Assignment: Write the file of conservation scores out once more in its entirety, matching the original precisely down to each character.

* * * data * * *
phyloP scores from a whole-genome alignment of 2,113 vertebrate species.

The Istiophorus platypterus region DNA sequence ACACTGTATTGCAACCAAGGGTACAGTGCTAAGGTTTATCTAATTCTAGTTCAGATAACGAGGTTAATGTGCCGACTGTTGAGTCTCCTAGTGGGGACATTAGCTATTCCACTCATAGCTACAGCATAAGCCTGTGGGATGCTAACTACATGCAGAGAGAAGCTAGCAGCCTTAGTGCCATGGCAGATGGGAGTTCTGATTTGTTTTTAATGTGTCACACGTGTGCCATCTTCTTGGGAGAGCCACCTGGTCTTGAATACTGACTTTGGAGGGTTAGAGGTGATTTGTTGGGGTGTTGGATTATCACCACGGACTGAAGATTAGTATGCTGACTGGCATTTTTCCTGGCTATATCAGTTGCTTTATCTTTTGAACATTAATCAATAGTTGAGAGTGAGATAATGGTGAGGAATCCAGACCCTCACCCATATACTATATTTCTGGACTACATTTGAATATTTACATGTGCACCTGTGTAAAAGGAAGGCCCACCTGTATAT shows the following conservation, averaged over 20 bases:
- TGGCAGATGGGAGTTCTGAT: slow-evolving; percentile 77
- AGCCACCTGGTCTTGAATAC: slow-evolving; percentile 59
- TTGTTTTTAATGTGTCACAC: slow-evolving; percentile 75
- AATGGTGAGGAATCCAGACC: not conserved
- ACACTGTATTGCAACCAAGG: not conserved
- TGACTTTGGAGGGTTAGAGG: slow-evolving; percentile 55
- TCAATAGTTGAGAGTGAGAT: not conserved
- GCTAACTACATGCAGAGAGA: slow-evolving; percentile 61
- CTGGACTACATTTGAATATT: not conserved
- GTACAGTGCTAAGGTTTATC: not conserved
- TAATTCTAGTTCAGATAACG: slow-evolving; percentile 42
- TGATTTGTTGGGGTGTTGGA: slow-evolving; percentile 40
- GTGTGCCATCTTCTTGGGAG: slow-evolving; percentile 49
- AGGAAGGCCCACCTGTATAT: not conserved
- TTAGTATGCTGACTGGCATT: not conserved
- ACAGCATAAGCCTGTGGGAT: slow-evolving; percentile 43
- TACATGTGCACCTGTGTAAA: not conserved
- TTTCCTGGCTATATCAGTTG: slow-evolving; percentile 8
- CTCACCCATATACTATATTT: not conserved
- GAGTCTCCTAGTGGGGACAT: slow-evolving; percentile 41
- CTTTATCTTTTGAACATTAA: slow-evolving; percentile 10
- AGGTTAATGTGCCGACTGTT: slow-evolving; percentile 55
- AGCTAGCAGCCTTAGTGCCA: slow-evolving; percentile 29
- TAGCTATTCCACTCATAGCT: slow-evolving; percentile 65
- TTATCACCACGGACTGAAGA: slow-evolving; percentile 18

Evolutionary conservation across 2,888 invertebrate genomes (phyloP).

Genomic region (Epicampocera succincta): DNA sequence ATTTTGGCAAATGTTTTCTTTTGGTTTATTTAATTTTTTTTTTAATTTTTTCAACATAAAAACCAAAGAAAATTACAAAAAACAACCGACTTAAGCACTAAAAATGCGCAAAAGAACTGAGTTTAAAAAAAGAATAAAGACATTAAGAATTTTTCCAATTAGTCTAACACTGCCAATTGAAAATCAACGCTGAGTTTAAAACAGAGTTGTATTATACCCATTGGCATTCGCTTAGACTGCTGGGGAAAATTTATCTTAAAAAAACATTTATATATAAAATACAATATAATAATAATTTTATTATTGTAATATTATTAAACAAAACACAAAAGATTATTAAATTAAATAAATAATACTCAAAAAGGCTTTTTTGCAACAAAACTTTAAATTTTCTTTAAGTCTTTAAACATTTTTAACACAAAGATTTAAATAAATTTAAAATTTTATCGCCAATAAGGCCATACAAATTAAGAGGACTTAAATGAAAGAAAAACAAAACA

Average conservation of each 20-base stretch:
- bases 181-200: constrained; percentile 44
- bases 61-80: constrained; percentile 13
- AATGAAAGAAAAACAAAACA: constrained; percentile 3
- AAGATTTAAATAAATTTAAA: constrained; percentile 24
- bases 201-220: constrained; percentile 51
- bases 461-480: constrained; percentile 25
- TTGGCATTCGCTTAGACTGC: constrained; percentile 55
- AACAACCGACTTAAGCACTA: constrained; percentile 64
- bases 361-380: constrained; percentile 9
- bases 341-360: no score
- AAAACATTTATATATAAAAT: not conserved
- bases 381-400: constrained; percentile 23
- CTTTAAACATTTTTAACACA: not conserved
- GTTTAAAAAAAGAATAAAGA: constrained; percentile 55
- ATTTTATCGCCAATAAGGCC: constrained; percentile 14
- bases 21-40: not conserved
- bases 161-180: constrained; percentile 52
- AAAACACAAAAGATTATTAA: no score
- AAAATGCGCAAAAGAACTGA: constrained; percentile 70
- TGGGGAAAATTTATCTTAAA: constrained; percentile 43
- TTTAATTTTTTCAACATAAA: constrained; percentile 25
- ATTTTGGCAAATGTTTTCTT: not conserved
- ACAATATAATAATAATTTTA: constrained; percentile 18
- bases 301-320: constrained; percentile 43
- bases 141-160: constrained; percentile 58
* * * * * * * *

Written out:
phyloP scores from a whole-genome alignment of 2,113 vertebrate species.

The Istiophorus platypterus region DNA sequence ACACTGTATTGCAACCAAGGGTACAGTGCTAAGGTTTATCTAATTCTAGTTCAGATAACGAGGTTAATGTGCCGACTGTTGAGTCTCCTAGTGGGGACATTAGCTATTCCACTCATAGCTACAGCATAAGCCTGTGGGATGCTAACTACATGCAGAGAGAAGCTAGCAGCCTTAGTGCCATGGCAGATGGGAGTTCTGATTTGTTTTTAATGTGTCACACGTGTGCCATCTTCTTGGGAGAGCCACCTGGTCTTGAATACTGACTTTGGAGGGTTAGAGGTGATTTGTTGGGGTGTTGGATTATCACCACGGACTGAAGATTAGTATGCTGACTGGCATTTTTCCTGGCTATATCAGTTGCTTTATCTTTTGAACATTAATCAATAGTTGAGAGTGAGATAATGGTGAGGAATCCAGACCCTCACCCATATACTATATTTCTGGACTACATTTGAATATTTACATGTGCACCTGTGTAAAAGGAAGGCCCACCTGTATAT shows the following conservation, averaged over 20 bases:
- TGGCAGATGGGAGTTCTGAT: slow-evolving; percentile 77
- AGCCACCTGGTCTTGAATAC: slow-evolving; percentile 59
- TTGTTTTTAATGTGTCACAC: slow-evolving; percentile 75
- AATGGTGAGGAATCCAGACC: not conserved
- ACACTGTATTGCAACCAAGG: not conserved
- TGACTTTGGAGGGTTAGAGG: slow-evolving; percentile 55
- TCAATAGTTGAGAGTGAGAT: not conserved
- GCTAACTACATGCAGAGAGA: slow-evolving; percentile 61
- CTGGACTACATTTGAATATT: not conserved
- GTACAGTGCTAAGGTTTATC: not conserved
- TAATTCTAGTTCAGATAACG: slow-evolving; percentile 42
- TGATTTGTTGGGGTGTTGGA: slow-evolving; percentile 40
- GTGTGCCATCTTCTTGGGAG: slow-evolving; percentile 49
- AGGAAGGCCCACCTGTATAT: not conserved
- TTAGTATGCTGACTGGCATT: not conserved
- ACAGCATAAGCCTGTGGGAT: slow-evolving; percentile 43
- TACATGTGCACCTGTGTAAA: not conserved
- TTTCCTGGCTATATCAGTTG: slow-evolving; percentile 8
- CTCACCCATATACTATATTT: not conserved
- GAGTCTCCTAGTGGGGACAT: slow-evolving; percentile 41
- CTTTATCTTTTGAACATTAA: slow-evolving; percentile 10
- AGGTTAATGTGCCGACTGTT: slow-evolving; percentile 55
- AGCTAGCAGCCTTAGTGCCA: slow-evolving; percentile 29
- TAGCTATTCCACTCATAGCT: slow-evolving; percentile 65
- TTATCACCACGGACTGAAGA: slow-evolving; percentile 18

Evolutionary conservation across 2,888 invertebrate genomes (phyloP).

Genomic region (Epicampocera succincta): DNA sequence ATTTTGGCAAATGTTTTCTTTTGGTTTATTTAATTTTTTTTTTAATTTTTTCAACATAAAAACCAAAGAAAATTACAAAAAACAACCGACTTAAGCACTAAAAATGCGCAAAAGAACTGAGTTTAAAAAAAGAATAAAGACATTAAGAATTTTTCCAATTAGTCTAACACTGCCAATTGAAAATCAACGCTGAGTTTAAAACAGAGTTGTATTATACCCATTGGCATTCGCTTAGACTGCTGGGGAAAATTTATCTTAAAAAAACATTTATATATAAAATACAATATAATAATAATTTTATTATTGTAATATTATTAAACAAAACACAAAAGATTATTAAATTAAATAAATAATACTCAAAAAGGCTTTTTTGCAACAAAACTTTAAATTTTCTTTAAGTCTTTAAACATTTTTAACACAAAGATTTAAATAAATTTAAAATTTTATCGCCAATAAGGCCATACAAATTAAGAGGACTTAAATGAAAGAAAAACAAAACA

Average conservation of each 20-base stretch:
- bases 181-200: constrained; percentile 44
- bases 61-80: constrained; percentile 13
- AATGAAAGAAAAACAAAACA: constrained; percentile 3
- AAGATTTAAATAAATTTAAA: constrained; percentile 24
- bases 201-220: constrained; percentile 51
- bases 461-480: constrained; percentile 25
- TTGGCATTCGCTTAGACTGC: constrained; percentile 55
- AACAACCGACTTAAGCACTA: constrained; percentile 64
- bases 361-380: constrained; percentile 9
- bases 341-360: no score
- AAAACATTTATATATAAAAT: not conserved
- bases 381-400: constrained; percentile 23
- CTTTAAACATTTTTAACACA: not conserved
- GTTTAAAAAAAGAATAAAGA: constrained; percentile 55
- ATTTTATCGCCAATAAGGCC: constrained; percentile 14
- bases 21-40: not conserved
- bases 161-180: constrained; percentile 52
- AAAACACAAAAGATTATTAA: no score
- AAAATGCGCAAAAGAACTGA: constrained; percentile 70
- TGGGGAAAATTTATCTTAAA: constrained; percentile 43
- TTTAATTTTTTCAACATAAA: constrained; percentile 25
- ATTTTGGCAAATGTTTTCTT: not conserved
- ACAATATAATAATAATTTTA: constrained; percentile 18
- bases 301-320: constrained; percentile 43
- bases 141-160: constrained; percentile 58